Friday, 19 July 2013

Sketch: The MP

Election time might seem a long time away for most of us – the next national vote will be in the May of 2015 – but for those mysterious people actually working Britain’s political machine, it is heading towards us like a bus full of unconvinced voters, unimpressed thus far and travelling at speed.
It is in the midst of this machine that we find political offices full of hapless interns, tired but smiling politicians and graduate journalists working for small local news stations, trying desperately to grow their twitter followings.
An MP walks into one of these political offices somewhere, wiping the sweat from her brow with the back of her hand (taking her set smile off with it). Straight-faced, she makes a joke and asks for a coffee. An excitable intern gets the coffee wrong and doesn’t get the joke at all. In the background a photocopier whips out minor accusations on glossy leaflets for an ever-dwindling squadron of elderly party volunteers to deliver to a neighbourhood of people who really aren’t impressed by this constant tit-for-tat of politics, but always seem to vote for whoever most often shoves such leaflets through their letterboxes.
It is an east London office. Two scathing councilors from her own party are due in a quarter of an hour, incensed by a change in government policy regarding grit bins. At council level these things often get surprisingly fraught, even if nobody outside their microcosmic world can quite work out why (MPs included).
For now she sits and leafs through a local gazette. It started up not long ago and is put together almost exclusively by young and ambitions graduates of Journalism who have yet to work out what the essential point of journalism is. She spots a double typing mistake in an article about the criminal activities of a top builder in London. The gentleman (who owns a booming firm specializing in the installation of street furniture such as grit bins) has not, it scandalously transpires, been ‘laying his faxes’ properly. She wonders what a street paved with faxes would look like. Eyeing the floor of her office, she realizes that she knows exactly what it would look like.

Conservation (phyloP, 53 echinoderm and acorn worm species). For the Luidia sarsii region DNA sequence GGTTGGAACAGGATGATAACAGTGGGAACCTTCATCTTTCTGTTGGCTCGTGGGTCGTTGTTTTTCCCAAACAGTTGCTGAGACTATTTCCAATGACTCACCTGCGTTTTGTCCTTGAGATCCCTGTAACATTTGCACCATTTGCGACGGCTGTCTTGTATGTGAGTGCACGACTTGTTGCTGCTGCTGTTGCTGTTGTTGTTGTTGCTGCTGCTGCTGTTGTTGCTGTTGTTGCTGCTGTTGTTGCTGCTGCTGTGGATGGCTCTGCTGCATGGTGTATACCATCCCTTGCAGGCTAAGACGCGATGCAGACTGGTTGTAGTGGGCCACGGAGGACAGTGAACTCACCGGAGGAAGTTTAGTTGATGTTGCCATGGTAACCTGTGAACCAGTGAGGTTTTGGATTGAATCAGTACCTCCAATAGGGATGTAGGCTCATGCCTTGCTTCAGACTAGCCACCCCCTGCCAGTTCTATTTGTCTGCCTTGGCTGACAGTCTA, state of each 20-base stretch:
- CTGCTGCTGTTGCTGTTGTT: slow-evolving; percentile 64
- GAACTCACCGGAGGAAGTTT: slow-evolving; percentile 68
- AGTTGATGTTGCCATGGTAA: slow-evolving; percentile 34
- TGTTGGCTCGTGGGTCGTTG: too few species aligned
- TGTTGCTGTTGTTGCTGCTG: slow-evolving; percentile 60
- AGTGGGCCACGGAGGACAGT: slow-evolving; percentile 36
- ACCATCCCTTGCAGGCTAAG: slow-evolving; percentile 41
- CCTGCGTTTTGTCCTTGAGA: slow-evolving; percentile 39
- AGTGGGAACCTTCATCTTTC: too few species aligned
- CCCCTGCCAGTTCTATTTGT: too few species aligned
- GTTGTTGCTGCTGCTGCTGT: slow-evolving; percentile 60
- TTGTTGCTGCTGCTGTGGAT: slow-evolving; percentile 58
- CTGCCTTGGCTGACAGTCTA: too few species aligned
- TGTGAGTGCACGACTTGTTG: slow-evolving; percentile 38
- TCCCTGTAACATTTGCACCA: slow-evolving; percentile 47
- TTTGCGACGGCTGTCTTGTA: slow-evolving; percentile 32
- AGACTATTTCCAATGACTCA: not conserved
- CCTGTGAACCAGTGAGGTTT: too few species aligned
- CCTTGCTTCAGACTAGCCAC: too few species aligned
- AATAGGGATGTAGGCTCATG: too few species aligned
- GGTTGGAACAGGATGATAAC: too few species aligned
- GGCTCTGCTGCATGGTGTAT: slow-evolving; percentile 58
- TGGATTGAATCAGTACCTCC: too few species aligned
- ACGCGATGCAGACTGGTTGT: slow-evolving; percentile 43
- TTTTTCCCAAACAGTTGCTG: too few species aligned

As she drops the open gazette down beside her overly milky and therefore cold coffee, a knock on the door rattles a small sign hanging thereupon which reads, “Don’t forget to wash your cups!”
She calls out in greeting and two crimson-faced councilors come in. From the other door – which leads to the photocopying room and the kitchen – comes the intern. The intern takes another set of coffee orders and the councilors sit down. The MP smiles towards them.
Later, at a coffee evening with aforementioned volunteers, she laughs about her meeting over a much better coffee served to her by an ageing stalwart of the party. No councilors have turned up and she can joke with her volunteers in the knowledge that nobody there is inclined to gossip. As it turns out, she had managed to very convincingly fob the councilors off by explaining that the changes which Parliament had to make to Britain’s grit bin legislation were necessitated by the reckless behavior of people like Mr. Grimes of Tower Hamlets, whose tax affairs have been hidden in a small legal loophole since his company set up back in 2009.
The councilors were unconvinced until the intern (who at this point proved himself to be really quite useful) reported that an opposition councilor had ties to the gentleman’s business. They left very happy indeed.
The MP didn’t particularly care for such partisan and petty wrangling and her beaming volunteers agreed. Politics, though, is politics and when the currency is scandal and outrage, business must be done where it can be. She took another sip of her coffee – which was still nice and hot – and told her volunteers about her plans to put a question to the Prime Minister on Monday. She would detail how the opposition’s incompetence was nowhere more clearly visible than in her own constituency, where the council which they run had ignored this shocking tax evasion to continue unabated for five years, only finally interrupted by her own extensive efforts to alert Parliament to the scandal for the benefit of her voters who, frankly, deserve better.

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